This past weekend, I had the enormous honor and good fortune to perform at the 40th Anniversary Reunion of what has come to be described as the very first multi-day bluegrass festival, which had been promoted by Carlton Haney, and situated on Cantrell’s Horse Farm just north of Fincastle. VA. This reunion festival was only a one day event, and there is hope that it will become an annual one, held just a short distance from the site of the original 1965 festival.
Like the festival that followed in 1966 at Cantrell’s Farm, and subsequent Carlton Haney festivals in Berryville, VA over the next ten years or so, the original Fincastle event was partly a celebration of the music and the artists who played it, and partly a example of the missionary zeal and desire to educate people about the history of bluegrass music – and Bill Monroe’s central role in that story – that Haney took on as his personal crusade. Haney became famous for putting different groups of musicians together on stage, often using them to recreate the lineup of a previous version of The Bluegrass Boys, or to make some other point about the music in addition to entertaining his audiences.
This aspect of the early Haney festivals was also in evidence in Fincastle on Saturday, with Carlton up on stage a number of times to MC or narrate special tributes to some of the acts who were on the bill in 1965 (like Bill Monroe and Reno & Smiley), including appearances by pickers who had performed with them over the years.
It isn’t my intention to rekindle debate on Carlton Haney’s impact on the history of bluegrass and bluegrass festivals, though comments along that line – or remembrances and reminiscences about these early festivals – are encouraged should anyone wish to offer them.
As the scheduling worked out, my group (Acoustic Endeavors) was the last act up before the finale, which featured the debut of an original documentary on the first Fincastle Festival, displayed on a large screen from the stage. It featured a mix of interviews with the organizers of the first event and actual performance footage from 1965 shot on site by a camera crew from WDBJ television in Roanoke. The performance footage was grainy black & white, with poor audio quality (by today’s standards), but the power of seeing Mac Wiseman and Clyde Moody singing with Bill Monroe, or Jimmy Martin with Bill Emerson on banjo, was not diminished in the least by the quality of the presentation.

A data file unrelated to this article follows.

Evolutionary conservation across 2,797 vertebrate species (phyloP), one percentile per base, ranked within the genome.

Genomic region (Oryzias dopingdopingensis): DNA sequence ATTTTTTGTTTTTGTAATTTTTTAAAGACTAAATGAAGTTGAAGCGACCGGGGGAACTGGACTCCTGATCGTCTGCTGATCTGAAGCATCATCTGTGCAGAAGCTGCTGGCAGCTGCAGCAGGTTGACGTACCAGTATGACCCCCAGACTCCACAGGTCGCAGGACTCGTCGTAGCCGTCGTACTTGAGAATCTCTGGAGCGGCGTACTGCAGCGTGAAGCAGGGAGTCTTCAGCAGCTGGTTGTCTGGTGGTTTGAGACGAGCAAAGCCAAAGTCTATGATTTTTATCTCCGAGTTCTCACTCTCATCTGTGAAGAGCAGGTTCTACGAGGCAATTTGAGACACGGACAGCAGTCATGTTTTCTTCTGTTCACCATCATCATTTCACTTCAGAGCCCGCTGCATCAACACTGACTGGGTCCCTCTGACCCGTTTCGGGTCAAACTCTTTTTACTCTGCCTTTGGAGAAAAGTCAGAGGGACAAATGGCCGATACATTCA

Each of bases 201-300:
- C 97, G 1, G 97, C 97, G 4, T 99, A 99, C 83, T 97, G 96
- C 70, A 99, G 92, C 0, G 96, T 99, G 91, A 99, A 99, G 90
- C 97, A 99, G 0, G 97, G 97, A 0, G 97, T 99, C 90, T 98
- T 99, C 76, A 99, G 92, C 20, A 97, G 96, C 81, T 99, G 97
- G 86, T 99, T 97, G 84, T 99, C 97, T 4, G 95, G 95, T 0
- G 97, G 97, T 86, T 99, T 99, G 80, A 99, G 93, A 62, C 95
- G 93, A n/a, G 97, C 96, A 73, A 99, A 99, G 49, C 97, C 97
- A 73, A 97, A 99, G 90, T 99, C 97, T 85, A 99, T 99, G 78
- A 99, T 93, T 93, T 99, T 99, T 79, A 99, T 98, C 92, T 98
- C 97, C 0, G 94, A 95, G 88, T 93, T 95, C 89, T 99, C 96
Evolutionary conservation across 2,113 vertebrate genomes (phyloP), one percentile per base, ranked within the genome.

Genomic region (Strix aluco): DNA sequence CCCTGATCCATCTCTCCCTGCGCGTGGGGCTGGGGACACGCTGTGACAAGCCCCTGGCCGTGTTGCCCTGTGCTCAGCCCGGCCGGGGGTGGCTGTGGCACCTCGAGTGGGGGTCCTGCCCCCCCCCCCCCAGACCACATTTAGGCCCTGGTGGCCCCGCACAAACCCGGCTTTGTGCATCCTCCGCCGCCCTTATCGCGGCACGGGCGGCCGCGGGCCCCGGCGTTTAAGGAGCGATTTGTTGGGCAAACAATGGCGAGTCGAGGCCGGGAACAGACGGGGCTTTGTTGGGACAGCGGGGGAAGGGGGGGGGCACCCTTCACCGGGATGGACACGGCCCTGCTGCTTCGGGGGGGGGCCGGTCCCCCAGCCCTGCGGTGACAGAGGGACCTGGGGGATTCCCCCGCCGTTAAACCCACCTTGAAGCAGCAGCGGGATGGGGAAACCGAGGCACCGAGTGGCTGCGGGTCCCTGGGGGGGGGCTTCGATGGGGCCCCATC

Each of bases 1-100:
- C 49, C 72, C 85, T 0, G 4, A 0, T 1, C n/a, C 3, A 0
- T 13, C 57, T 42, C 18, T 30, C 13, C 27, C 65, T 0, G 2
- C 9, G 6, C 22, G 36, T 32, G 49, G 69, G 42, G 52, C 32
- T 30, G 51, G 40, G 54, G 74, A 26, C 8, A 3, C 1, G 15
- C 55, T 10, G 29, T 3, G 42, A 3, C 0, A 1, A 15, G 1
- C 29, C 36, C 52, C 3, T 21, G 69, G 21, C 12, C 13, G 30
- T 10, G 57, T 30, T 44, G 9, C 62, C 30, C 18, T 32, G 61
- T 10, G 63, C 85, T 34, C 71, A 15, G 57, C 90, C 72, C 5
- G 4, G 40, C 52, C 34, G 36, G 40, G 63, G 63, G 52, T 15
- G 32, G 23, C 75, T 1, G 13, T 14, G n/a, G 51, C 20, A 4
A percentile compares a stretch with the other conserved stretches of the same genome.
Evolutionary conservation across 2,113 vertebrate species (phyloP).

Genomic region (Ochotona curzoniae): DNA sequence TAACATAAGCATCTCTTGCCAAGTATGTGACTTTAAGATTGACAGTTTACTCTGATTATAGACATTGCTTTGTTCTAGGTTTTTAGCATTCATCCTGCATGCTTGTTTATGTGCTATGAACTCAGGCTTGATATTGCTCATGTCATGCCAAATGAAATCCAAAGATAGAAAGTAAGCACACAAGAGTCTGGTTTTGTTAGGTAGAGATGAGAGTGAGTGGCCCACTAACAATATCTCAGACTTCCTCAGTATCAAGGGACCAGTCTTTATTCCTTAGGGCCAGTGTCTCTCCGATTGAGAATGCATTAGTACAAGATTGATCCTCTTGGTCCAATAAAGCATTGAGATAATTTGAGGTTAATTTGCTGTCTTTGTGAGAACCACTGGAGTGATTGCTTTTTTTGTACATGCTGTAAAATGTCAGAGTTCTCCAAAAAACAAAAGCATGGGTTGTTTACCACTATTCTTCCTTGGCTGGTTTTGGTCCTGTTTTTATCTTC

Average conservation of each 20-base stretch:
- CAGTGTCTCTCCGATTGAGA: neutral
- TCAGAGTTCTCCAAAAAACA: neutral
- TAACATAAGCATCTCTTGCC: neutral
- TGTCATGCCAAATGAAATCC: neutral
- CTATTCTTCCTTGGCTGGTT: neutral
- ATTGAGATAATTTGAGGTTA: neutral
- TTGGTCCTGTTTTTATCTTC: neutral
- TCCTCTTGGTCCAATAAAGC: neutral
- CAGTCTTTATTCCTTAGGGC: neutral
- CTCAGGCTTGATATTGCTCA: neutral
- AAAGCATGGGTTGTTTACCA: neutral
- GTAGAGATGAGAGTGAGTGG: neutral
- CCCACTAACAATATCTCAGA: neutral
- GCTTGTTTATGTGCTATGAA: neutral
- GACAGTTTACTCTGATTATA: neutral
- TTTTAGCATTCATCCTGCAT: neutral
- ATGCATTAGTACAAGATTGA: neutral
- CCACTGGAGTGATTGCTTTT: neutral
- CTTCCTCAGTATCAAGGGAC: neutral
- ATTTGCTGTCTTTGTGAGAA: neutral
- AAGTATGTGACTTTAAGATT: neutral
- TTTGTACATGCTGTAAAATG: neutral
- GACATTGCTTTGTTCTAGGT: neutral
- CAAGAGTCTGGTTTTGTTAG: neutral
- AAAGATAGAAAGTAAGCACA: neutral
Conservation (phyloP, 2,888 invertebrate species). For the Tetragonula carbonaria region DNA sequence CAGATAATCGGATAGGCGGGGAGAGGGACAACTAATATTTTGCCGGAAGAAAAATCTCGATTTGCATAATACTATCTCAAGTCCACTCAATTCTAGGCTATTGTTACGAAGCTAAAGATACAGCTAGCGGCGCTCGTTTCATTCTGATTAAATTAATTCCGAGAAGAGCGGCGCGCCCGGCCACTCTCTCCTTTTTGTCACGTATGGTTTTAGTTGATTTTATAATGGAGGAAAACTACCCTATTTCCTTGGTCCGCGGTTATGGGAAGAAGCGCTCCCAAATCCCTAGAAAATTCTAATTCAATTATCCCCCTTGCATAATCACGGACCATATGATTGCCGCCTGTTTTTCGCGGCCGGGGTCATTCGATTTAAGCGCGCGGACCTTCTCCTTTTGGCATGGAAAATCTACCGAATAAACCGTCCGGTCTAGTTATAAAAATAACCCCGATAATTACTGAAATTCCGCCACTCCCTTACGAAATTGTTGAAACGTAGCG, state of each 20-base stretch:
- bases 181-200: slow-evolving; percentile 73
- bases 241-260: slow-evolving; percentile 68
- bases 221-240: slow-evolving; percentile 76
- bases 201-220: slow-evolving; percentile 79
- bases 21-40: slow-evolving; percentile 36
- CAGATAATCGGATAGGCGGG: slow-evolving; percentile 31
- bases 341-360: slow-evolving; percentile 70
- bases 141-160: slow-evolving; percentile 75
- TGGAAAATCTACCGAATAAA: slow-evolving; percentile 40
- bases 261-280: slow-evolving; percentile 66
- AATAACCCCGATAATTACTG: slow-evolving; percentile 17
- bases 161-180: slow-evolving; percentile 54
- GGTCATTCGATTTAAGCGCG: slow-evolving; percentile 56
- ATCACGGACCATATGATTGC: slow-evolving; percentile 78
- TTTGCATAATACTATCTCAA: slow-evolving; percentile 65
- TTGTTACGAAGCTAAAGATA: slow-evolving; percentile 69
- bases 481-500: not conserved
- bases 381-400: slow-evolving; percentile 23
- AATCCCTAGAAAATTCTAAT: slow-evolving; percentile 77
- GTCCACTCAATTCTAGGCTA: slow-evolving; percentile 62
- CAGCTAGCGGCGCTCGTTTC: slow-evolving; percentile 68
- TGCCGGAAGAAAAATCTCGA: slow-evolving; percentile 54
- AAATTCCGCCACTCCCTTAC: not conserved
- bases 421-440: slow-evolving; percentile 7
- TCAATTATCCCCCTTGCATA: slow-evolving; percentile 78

The organizers of the 40th Anniversary Reunion festival are considering making this documentary available in DVD form, and a link is available on their web site to submit your name to be contacted should they do so. Having watched it myself, I urge anyone who attended this first Fincastle festival, or anyone with an interest in the early bluegrass festivals of the 60s and 70s, to contact them and obtain a copy should they be made available for purchase.Also available on the Fincastle Reunion Festival site is a fascinating account of the first festival which was initially published in Muleskinner News back in 1973, and a wonderful bit of video of Bill Monroe performing Rawhide with Don Reno and Benny Martin.
At the conclusion of the documentary, I was asked to lead a group of pickers in a closing tune to cap off the festival. Standing on stage playing the first four bars of Foggy Mountain Breakdown unaccompanied on banjo, I sensed a swirl of history around me, and felt a profound connection to something much bigger than what was occurring in the moment. Hearing the banjo ring out across that field, clear and strong, I felt just a little bit of the magic from 1965 – almost ten years before I first took up the banjo.
Sure… the original festival site was across the creek, a couple hundred yards from where I was standing, and very few of the performers from the ’65 festival were on hand, a great many of them no longer with us. Still, for just that moment, I felt again that pull from the music that drew me to it in the first place, and an overwhelming wave of gratitude came over me.
Gratitude for the folks whose own love and dedication for this music in days past had preserved it for me to discover so many years hence, and for the quirks of fate that had allowed me to be a part of it now, both in a general sense, and in this place, at this very point in time. Perhaps the Labor Day weekend, when we pause to contemplate the work done by those who came before us, and whose efforts paved the way for the life we enjoy today, it is especially fitting to celebrate as well the people who created, nurtured, preserved, performed and promoted our beloved bluegrass music.
To all of you described above, please accept my thanks for what you have given to me, and all of us who love the music and the festival culture it has spawned.
UPDATE: Another very interesting first hand account of the first Fincastle festival can be found on Phil Zimmerman’s site, along with a number of photos he had taken at early bluegrass festivals, most of them available for sale online.